Ask Meno Questions

Re: Richard Hake

I would not have imagined it possible to read Plato’s Meno quite so literally as those inquirers did — but now I do not have to imagine it, and so, in a way, I have learned something.

But taken more liberally than literally, Plato’s dialogue raises important questions about the nature of learning and teaching, of communication and creativity, and ultimately about the nature of inquiry itself.

What does it mean to learn? to teach? What does it mean to gain information? to transfer it from a place where it is to a place where it isn’t? What are the conditions for the possibility of all those things — learning and teaching, acquiring and transferring information?

After all this time, those questions remain open …

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6 Responses to Ask Meno Questions

  1. Poor Richard says:

    This paragraph is a tangent but it leads to my real comment: the questions of universals (as in Plato’s forms) and wholeness (as in mereology, holism, synergy, etc.) are unsolvable by logic, but second-nature to brains. A brain knows a thing’s type or a part from a whole when it sees it. The so-called universal or whole is entirely the prerogative of each individual brain based on its history of associations.

    My hypothesis about learning may not fit with biosemiotics, but it could be called bioinformatics if that term were not already taken by computer science. My definition would be information processing BY biology rather than about it. Anyway I think the learning process is straightforward. The organism doesn’t need a model of what it is searching for–it searches for everything it is physically capable of searching for. This is like Google’s web bots that crawl the entire web building a condensed symbolic representation of the digital “environment”. The unconscious side of the brain (the bulk of it) does something like that all the time.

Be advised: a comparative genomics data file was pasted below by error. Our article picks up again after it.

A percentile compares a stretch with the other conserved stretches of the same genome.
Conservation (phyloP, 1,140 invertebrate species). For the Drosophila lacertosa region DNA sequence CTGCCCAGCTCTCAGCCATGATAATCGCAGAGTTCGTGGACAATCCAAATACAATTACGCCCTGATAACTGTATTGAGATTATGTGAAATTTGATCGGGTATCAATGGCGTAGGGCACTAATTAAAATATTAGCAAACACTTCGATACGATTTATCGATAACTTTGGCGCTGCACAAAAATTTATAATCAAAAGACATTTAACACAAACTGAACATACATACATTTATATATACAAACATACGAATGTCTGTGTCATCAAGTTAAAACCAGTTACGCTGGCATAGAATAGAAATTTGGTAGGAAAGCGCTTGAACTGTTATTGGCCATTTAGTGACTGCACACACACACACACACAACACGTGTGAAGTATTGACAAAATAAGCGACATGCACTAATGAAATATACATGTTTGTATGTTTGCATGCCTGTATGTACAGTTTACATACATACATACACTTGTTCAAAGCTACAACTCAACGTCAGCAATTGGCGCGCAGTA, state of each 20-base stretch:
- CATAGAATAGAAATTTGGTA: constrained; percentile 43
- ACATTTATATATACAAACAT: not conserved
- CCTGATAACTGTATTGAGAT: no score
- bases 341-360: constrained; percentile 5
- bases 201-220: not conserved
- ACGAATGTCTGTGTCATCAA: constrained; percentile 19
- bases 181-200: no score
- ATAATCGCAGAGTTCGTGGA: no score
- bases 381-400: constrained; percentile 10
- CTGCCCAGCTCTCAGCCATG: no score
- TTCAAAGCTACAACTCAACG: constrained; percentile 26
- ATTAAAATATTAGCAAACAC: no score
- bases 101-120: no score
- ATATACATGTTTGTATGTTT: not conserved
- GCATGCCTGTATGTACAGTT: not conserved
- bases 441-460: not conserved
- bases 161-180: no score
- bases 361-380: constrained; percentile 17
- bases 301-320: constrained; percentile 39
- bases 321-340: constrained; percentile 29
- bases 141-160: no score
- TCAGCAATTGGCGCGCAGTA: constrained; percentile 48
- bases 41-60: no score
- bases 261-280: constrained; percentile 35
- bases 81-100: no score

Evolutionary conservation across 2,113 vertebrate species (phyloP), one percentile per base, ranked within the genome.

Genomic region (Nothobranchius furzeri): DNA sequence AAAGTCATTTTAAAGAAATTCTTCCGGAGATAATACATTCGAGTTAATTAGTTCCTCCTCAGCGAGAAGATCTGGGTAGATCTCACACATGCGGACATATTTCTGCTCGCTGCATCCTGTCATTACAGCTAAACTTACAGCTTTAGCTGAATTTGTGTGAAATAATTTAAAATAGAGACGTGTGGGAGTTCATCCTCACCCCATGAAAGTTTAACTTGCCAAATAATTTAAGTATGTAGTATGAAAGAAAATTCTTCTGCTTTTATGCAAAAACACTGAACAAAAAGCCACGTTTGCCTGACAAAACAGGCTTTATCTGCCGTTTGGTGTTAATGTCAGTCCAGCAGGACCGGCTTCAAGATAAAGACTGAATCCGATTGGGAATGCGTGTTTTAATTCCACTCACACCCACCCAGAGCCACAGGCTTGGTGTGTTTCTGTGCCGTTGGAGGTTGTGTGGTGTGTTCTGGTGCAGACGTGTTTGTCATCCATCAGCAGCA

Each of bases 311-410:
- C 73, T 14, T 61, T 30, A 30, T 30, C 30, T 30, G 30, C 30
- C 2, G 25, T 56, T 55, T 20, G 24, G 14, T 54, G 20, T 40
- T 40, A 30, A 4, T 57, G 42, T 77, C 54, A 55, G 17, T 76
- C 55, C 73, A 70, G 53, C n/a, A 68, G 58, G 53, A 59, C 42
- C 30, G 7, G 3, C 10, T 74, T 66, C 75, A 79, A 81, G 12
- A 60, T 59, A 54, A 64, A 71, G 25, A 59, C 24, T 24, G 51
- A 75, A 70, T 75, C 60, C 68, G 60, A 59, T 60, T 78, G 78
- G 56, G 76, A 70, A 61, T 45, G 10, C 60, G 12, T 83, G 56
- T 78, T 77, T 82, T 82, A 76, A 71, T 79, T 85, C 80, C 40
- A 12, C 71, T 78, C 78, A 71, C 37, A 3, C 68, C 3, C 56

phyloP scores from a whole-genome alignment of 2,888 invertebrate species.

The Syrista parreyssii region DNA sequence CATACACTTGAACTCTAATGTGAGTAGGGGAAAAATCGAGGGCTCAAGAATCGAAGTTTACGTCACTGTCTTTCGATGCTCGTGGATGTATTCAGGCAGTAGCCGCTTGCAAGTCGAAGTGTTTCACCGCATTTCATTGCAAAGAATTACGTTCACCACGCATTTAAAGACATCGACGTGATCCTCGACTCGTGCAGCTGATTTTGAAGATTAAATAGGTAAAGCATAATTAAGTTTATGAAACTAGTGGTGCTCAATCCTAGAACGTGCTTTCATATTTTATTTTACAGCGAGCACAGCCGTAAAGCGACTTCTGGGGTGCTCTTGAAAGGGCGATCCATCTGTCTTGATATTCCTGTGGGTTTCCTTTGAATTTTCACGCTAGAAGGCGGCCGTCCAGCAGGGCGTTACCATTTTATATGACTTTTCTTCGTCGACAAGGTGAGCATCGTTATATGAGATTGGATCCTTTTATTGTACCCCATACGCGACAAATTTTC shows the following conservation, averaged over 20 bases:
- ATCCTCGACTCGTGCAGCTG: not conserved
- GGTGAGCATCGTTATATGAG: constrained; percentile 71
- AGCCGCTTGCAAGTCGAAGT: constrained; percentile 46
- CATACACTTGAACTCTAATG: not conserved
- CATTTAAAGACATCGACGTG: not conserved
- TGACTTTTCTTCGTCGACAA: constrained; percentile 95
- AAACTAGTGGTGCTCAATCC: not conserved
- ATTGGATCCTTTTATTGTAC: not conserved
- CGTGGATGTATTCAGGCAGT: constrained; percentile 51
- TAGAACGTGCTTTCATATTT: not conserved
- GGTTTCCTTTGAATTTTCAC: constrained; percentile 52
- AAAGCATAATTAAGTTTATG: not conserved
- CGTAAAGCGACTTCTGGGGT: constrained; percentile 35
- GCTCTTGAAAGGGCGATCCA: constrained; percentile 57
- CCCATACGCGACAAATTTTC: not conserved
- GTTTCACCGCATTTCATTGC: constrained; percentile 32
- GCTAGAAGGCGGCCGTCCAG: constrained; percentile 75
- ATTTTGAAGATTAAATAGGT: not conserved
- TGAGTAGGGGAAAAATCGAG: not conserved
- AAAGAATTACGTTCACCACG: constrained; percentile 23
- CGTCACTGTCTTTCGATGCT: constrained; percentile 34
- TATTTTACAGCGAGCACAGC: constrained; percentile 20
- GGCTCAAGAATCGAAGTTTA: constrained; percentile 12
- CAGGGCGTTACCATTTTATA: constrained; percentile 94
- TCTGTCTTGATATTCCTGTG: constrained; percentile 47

Another part of the unconscious brain does something else like Google — it looks at all the collected data and discovers all the possible patterns (and patterns of patterns) that can be found there. No model is required in advance other than some algorithm that defines what a pattern is, and this is genetically encoded in all neurons. It is from the strength and relations of these identified patterns that the brain gradually and progressively builds a knowledge base,

    Learning is a combination of data mining and progressive pattern detection without the necessity of pre-existing data models or “objects”. The interesting thing is that this same process is currently turning the scientific method on its head, and machines are beginning to learn the way the brain has been learning all along.


    • Jon Awbrey says:

      My brain moves so glacially these days I’m already falling way behind the interweaving discussions here and on the Peirce List. It may take the week to cache up …

  2. Poor Richard says:

    (The above synapsis obviously leaves out a lot of intermediate steps from simple associations to neural cooperation and division of labor to increasingly sophisticated patter-detection capabilities on the assumption that a word to the wise is sufficient…and because we haven’t learned all that stuff yet.)

  3. Pingback: Plato’s Puppet Returns | Inquiry Into Inquiry

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